AIDS Research and Treatment

Using Mobile Health (mHealth) Technology to Improve HIV Care for Persons Living with HIV and Substance Abuse


Publishing date
16 Aug 2013
Status
Published
Submission deadline
29 Mar 2013

1Department of Epidemiology, School of Medicine, Johns Hopkins University, Baltimore, MD, USA

2Department of Psychiatry, University of Maryland, College Park, MD, USA

3Division of Infectious Diseases, University of Wisconsin-Madison, Madison, WI, USA

4Division of Infectious Diseases, The Miriam Hospital/Alpert Medical School of Brown University, Providence, RI, USA


Using Mobile Health (mHealth) Technology to Improve HIV Care for Persons Living with HIV and Substance Abuse

Description

Numerous observational studies suggest that illicit drug users have inferior HIV treatment outcomes compared to other risk groups. Persons living with HIV/AIDS (PLWHA) and substance abuse have been reported to have delayed HIV diagnosis, poorer linkage and engagement in HIV care, greater difficulties with adherence, poorer virological responses, and reduced survival. Substance use may often be associated with other barriers to optimal care (e.g., mental illness, financial and legal difficulties, and inadequate housing and transportation). Clinic-based, individualized support delivered by case managers or patient navigators improves engagement in HIV care but requires substantial resources. Novel, evidence-based strategies are needed to identify substance-using at-risk persons, promote engagement in HIV care, enhance adherence, and improve treatment responses.

Mobile health (mHealth) technologies can collect real-time, patient-level data and facilitate responsive, interactive communication. Weekly text messages have improved adherence and viral suppression. mHealth holds promise for optimizing HIV care and adherence for drug users. Despite enthusiasm for these increasingly available and affordable tools, the evidence base to support implementation of mHealth in HIV care is limited, particularly among PLWHA and substance abuse. We invite original research and review articles that will stimulate efforts to understand the barriers and identify appropriate solutions for using mHealth to improve HIV care outcomes among marginalized, substance-using PLWHA. Potential topics include, but are not limited to:

  • Quantitative and qualitative assessments of the need and acceptability of mHealth in HIV-infected substance users
  • Ecological momentary assessment (EMA) studies of craving, use, or relapse to illicit drug use
  • Theoretical frameworks for using mHealth for interventions to prevent nonadherence or drug use
  • Methodological gaps and challenges in mHealth implementation
  • Pilot studies and randomized trials of mHealth interventions for improving engagement, adherence, and treatment responses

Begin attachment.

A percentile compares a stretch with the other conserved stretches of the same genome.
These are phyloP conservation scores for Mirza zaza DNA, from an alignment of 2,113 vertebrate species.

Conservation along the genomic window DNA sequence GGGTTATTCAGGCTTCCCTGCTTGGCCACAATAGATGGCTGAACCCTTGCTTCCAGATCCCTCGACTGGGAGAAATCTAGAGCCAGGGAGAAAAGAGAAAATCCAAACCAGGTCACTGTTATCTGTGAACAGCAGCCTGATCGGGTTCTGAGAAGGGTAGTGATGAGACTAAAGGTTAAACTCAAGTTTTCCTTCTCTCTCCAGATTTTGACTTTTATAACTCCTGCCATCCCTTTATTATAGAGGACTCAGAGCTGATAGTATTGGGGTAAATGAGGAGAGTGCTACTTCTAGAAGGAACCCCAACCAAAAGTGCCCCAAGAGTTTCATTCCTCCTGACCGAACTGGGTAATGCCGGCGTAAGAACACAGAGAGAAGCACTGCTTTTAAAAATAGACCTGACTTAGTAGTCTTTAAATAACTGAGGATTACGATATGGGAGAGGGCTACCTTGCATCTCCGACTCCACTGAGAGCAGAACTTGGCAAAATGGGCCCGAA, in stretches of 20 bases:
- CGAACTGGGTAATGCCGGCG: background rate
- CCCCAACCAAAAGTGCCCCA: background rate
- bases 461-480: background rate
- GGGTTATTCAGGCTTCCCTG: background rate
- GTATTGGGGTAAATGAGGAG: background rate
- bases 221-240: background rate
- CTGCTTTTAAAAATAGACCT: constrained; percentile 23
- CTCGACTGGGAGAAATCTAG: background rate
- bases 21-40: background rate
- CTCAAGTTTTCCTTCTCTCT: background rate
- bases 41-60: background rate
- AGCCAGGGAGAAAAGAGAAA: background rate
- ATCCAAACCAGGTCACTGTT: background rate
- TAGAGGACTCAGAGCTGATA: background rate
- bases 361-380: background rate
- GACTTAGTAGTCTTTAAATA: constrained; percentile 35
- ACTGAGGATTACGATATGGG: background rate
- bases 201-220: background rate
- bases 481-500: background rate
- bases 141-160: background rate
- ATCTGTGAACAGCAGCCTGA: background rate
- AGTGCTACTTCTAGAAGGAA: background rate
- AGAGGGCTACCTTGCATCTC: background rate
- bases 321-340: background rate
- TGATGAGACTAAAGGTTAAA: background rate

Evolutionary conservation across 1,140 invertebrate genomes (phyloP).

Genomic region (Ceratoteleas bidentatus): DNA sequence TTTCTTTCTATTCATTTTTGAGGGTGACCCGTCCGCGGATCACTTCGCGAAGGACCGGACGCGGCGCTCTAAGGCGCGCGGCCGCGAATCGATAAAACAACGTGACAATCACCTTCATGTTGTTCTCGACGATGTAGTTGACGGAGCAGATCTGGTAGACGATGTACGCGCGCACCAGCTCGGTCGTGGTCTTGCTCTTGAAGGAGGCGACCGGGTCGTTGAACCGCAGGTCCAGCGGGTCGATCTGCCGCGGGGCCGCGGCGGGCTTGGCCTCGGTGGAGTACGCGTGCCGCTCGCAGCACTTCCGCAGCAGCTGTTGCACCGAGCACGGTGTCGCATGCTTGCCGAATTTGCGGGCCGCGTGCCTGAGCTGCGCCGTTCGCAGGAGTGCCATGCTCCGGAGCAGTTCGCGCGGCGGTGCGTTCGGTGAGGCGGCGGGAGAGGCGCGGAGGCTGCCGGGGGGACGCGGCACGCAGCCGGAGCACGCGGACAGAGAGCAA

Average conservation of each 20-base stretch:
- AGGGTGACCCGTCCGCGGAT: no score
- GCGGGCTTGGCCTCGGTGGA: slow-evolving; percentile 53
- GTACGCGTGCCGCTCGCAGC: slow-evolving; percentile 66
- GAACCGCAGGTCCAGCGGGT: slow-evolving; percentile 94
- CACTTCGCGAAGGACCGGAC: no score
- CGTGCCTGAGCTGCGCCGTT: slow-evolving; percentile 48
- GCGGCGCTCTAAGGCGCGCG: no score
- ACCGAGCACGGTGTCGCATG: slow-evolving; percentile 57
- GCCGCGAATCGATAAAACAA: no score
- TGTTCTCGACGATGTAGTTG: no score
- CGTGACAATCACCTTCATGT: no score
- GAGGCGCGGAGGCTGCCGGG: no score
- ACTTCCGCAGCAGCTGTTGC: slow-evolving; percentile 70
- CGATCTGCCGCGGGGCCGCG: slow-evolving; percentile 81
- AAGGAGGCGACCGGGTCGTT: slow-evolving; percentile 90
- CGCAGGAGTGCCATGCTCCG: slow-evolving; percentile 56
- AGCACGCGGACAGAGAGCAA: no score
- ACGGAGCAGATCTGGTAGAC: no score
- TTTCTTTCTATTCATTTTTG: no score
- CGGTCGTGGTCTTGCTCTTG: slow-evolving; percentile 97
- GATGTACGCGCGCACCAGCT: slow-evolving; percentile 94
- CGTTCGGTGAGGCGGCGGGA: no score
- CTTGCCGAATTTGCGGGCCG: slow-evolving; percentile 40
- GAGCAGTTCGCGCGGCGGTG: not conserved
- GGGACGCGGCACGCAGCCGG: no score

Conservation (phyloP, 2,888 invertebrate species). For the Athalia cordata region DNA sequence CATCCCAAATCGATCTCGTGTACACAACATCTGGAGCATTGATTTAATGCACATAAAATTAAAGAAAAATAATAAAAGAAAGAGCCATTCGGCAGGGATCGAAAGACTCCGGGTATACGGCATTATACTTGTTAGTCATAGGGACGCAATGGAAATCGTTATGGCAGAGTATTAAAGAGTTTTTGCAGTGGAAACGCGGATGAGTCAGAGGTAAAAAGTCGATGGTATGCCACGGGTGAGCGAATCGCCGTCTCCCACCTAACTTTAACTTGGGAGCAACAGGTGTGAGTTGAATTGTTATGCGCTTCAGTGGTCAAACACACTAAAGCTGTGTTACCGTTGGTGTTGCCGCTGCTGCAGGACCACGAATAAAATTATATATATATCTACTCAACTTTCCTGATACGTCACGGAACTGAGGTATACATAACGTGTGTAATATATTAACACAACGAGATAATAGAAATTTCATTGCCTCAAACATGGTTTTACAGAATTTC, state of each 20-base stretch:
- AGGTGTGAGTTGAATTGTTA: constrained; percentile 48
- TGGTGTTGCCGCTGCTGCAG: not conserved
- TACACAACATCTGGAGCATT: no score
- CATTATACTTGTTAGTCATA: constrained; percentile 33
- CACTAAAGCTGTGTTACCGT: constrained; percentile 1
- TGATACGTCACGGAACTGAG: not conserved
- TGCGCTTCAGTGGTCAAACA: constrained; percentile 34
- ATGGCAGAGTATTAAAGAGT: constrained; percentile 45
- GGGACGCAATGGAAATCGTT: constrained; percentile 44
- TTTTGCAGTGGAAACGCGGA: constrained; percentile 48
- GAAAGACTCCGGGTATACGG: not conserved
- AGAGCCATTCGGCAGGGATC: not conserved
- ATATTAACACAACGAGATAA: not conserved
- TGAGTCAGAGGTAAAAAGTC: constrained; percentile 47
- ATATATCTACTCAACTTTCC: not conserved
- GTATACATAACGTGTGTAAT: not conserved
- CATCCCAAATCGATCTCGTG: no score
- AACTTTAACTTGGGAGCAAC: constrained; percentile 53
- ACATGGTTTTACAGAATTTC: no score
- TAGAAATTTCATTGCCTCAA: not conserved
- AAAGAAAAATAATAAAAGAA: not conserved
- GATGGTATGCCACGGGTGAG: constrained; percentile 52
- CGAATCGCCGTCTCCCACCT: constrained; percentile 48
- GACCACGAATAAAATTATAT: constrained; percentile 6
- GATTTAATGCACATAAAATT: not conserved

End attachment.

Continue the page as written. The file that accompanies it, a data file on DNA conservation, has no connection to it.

• Use of technology to characterize geographic or neighborhood influences on HIV risk or treatment-related behavior

Before submission authors should carefully read over the journal's Author Guidelines, which are located at http://www.hindawi.com/journals/art/guidelines/. Prospective authors should submit an electronic copy of their complete manuscript through the journal Manuscript Tracking System at http://mts.hindawi.com/submit/journals/art/umt/ according to the following timetable:


Articles

  • Special Issue
  • - Volume 2013
  • - Article ID 194613
  • - Editorial

Using Mobile Health Technology to Improve HIV Care for Persons Living with HIV and Substance Abuse

Gregory D. Kirk | Seth S. Himelhoch | ... | Curt G. Beckwith
  • Special Issue
  • - Volume 2013
  • - Article ID 594671
  • - Research Article

The Exposure Assessment in Current Time Study: Implementation, Feasibility, and Acceptability of Real-Time Data Collection in a Community Cohort of Illicit Drug Users

Gregory D. Kirk | Beth S. Linas | ... | Andrew Genz
  • Special Issue
  • - Volume 2013
  • - Article ID 189645
  • - Review Article

Ethical Issues in mHealth Research Involving Persons Living with HIV/AIDS and Substance Abuse

Alain B. Labrique | Gregory D. Kirk | ... | Maria W. Merritt
  • Special Issue
  • - Volume 2013
  • - Article ID 231956
  • - Research Article

Smartphone Delivery of Mobile HIV Risk Reduction Education

Karran A. Phillips | David H. Epstein | ... | Kenzie L. Preston
  • Special Issue
  • - Volume 2013
  • - Article ID 585143
  • - Clinical Study

Preliminary Evidence for Feasibility, Use, and Acceptability of Individualized Texting for Adherence Building for Antiretroviral Adherence and Substance Use Assessment among HIV-Infected Methamphetamine Users

David J. Moore | Jessica L. Montoya | ... | The TMARC Group
  • Special Issue
  • - Volume 2013
  • - Article ID 670525
  • - Research Article

Acceptability of Mobile Phone Technology for Medication Adherence Interventions among HIV-Positive Patients at an Urban Clinic

Christopher W. T. Miller | Seth Himelhoch
  • Special Issue
  • - Volume 2013
  • - Article ID 547381
  • - Clinical Study

Information and Communication Technology to Link Criminal Justice Reentrants to HIV Care in the Community

Ann Kurth | Irene Kuo | ... | Curt G. Beckwith
  • Special Issue
  • - Volume 2013
  • - Article ID 957862
  • - Research Article

Feasibility and Acceptability of a Real-Time Adherence Device among HIV-Positive IDU Patients in China

Mary Bachman DeSilva | Allen L. Gifford | ... | Lora Sabin
  • Special Issue
  • - Volume 2013
  • - Article ID 121352
  • - Research Article

Engagement in HIV Medical Care and Technology Use among Stimulant-Using and Nonstimulant-Using Men who have Sex with Men

Keith J. Horvath | Adam W. Carrico | ... | Andy E. Petroll
AIDS Research and Treatment
 Journal metrics
Acceptance rate17%
Submission to final decision90 days
Acceptance to publication33 days
CiteScore3.200
Impact Factor-
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